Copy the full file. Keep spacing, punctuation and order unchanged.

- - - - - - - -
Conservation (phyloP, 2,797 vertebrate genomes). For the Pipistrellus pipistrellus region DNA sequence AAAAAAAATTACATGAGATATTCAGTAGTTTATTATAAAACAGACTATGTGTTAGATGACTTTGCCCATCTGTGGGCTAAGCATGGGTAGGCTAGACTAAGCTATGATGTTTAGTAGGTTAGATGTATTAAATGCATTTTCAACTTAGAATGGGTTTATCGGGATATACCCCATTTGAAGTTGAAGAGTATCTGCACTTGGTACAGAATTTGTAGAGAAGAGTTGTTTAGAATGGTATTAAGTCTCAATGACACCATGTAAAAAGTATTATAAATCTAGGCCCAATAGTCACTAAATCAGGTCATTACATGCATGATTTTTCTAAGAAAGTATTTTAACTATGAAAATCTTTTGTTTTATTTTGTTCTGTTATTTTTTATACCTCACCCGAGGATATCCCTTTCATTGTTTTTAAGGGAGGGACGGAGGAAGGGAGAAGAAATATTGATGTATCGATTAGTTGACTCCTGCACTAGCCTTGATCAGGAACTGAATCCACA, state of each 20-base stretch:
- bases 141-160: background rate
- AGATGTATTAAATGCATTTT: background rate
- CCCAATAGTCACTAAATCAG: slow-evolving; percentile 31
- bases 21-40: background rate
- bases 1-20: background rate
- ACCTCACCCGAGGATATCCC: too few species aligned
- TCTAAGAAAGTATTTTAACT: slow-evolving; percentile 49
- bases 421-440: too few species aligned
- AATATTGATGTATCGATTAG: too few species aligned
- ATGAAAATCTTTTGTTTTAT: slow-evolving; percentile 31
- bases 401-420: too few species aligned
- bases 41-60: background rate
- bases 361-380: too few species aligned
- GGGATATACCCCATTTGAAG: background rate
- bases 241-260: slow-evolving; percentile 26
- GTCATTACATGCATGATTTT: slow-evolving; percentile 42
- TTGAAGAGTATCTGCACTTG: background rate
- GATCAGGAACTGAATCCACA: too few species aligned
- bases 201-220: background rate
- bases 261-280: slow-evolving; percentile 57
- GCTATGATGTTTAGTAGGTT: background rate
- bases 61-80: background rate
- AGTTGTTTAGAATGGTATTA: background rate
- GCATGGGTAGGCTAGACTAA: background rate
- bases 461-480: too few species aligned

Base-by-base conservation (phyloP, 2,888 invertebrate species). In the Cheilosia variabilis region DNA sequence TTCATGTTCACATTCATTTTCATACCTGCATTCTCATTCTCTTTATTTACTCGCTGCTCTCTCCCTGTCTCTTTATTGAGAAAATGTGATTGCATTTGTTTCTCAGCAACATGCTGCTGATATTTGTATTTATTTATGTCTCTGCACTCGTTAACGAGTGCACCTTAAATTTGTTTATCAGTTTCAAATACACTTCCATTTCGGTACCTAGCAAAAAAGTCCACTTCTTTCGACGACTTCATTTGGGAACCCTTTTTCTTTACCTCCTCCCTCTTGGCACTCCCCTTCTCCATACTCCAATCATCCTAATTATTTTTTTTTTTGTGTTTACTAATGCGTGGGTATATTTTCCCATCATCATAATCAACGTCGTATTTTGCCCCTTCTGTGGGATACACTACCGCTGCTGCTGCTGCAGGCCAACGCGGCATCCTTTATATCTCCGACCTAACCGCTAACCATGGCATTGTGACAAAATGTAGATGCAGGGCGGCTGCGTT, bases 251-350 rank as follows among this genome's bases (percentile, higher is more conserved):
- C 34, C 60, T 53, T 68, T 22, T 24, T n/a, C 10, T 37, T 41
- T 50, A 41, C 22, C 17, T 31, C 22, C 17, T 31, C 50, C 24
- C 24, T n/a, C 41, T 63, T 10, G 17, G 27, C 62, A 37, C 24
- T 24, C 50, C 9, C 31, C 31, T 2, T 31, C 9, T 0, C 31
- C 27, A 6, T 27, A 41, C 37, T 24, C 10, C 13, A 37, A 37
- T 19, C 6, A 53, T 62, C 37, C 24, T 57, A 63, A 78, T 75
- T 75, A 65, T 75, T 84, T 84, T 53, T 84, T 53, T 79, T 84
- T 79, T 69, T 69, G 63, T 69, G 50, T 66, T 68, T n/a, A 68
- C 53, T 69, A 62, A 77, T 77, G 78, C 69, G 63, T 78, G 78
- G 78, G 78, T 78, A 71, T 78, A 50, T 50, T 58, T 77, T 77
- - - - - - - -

Conservation (phyloP, 2,797 vertebrate genomes). For the Pipistrellus pipistrellus region DNA sequence AAAAAAAATTACATGAGATATTCAGTAGTTTATTATAAAACAGACTATGTGTTAGATGACTTTGCCCATCTGTGGGCTAAGCATGGGTAGGCTAGACTAAGCTATGATGTTTAGTAGGTTAGATGTATTAAATGCATTTTCAACTTAGAATGGGTTTATCGGGATATACCCCATTTGAAGTTGAAGAGTATCTGCACTTGGTACAGAATTTGTAGAGAAGAGTTGTTTAGAATGGTATTAAGTCTCAATGACACCATGTAAAAAGTATTATAAATCTAGGCCCAATAGTCACTAAATCAGGTCATTACATGCATGATTTTTCTAAGAAAGTATTTTAACTATGAAAATCTTTTGTTTTATTTTGTTCTGTTATTTTTTATACCTCACCCGAGGATATCCCTTTCATTGTTTTTAAGGGAGGGACGGAGGAAGGGAGAAGAAATATTGATGTATCGATTAGTTGACTCCTGCACTAGCCTTGATCAGGAACTGAATCCACA, state of each 20-base stretch:
- bases 141-160: background rate
- AGATGTATTAAATGCATTTT: background rate
- CCCAATAGTCACTAAATCAG: slow-evolving; percentile 31
- bases 21-40: background rate
- bases 1-20: background rate
- ACCTCACCCGAGGATATCCC: too few species aligned
- TCTAAGAAAGTATTTTAACT: slow-evolving; percentile 49
- bases 421-440: too few species aligned
- AATATTGATGTATCGATTAG: too few species aligned
- ATGAAAATCTTTTGTTTTAT: slow-evolving; percentile 31
- bases 401-420: too few species aligned
- bases 41-60: background rate
- bases 361-380: too few species aligned
- GGGATATACCCCATTTGAAG: background rate
- bases 241-260: slow-evolving; percentile 26
- GTCATTACATGCATGATTTT: slow-evolving; percentile 42
- TTGAAGAGTATCTGCACTTG: background rate
- GATCAGGAACTGAATCCACA: too few species aligned
- bases 201-220: background rate
- bases 261-280: slow-evolving; percentile 57
- GCTATGATGTTTAGTAGGTT: background rate
- bases 61-80: background rate
- AGTTGTTTAGAATGGTATTA: background rate
- GCATGGGTAGGCTAGACTAA: background rate
- bases 461-480: too few species aligned

Base-by-base conservation (phyloP, 2,888 invertebrate species). In the Cheilosia variabilis region DNA sequence TTCATGTTCACATTCATTTTCATACCTGCATTCTCATTCTCTTTATTTACTCGCTGCTCTCTCCCTGTCTCTTTATTGAGAAAATGTGATTGCATTTGTTTCTCAGCAACATGCTGCTGATATTTGTATTTATTTATGTCTCTGCACTCGTTAACGAGTGCACCTTAAATTTGTTTATCAGTTTCAAATACACTTCCATTTCGGTACCTAGCAAAAAAGTCCACTTCTTTCGACGACTTCATTTGGGAACCCTTTTTCTTTACCTCCTCCCTCTTGGCACTCCCCTTCTCCATACTCCAATCATCCTAATTATTTTTTTTTTTGTGTTTACTAATGCGTGGGTATATTTTCCCATCATCATAATCAACGTCGTATTTTGCCCCTTCTGTGGGATACACTACCGCTGCTGCTGCTGCAGGCCAACGCGGCATCCTTTATATCTCCGACCTAACCGCTAACCATGGCATTGTGACAAAATGTAGATGCAGGGCGGCTGCGTT, bases 251-350 rank as follows among this genome's bases (percentile, higher is more conserved):
- C 34, C 60, T 53, T 68, T 22, T 24, T n/a, C 10, T 37, T 41
- T 50, A 41, C 22, C 17, T 31, C 22, C 17, T 31, C 50, C 24
- C 24, T n/a, C 41, T 63, T 10, G 17, G 27, C 62, A 37, C 24
- T 24, C 50, C 9, C 31, C 31, T 2, T 31, C 9, T 0, C 31
- C 27, A 6, T 27, A 41, C 37, T 24, C 10, C 13, A 37, A 37
- T 19, C 6, A 53, T 62, C 37, C 24, T 57, A 63, A 78, T 75
- T 75, A 65, T 75, T 84, T 84, T 53, T 84, T 53, T 79, T 84
- T 79, T 69, T 69, G 63, T 69, G 50, T 66, T 68, T n/a, A 68
- C 53, T 69, A 62, A 77, T 77, G 78, C 69, G 63, T 78, G 78
- G 78, G 78, T 78, A 71, T 78, A 50, T 50, T 58, T 77, T 77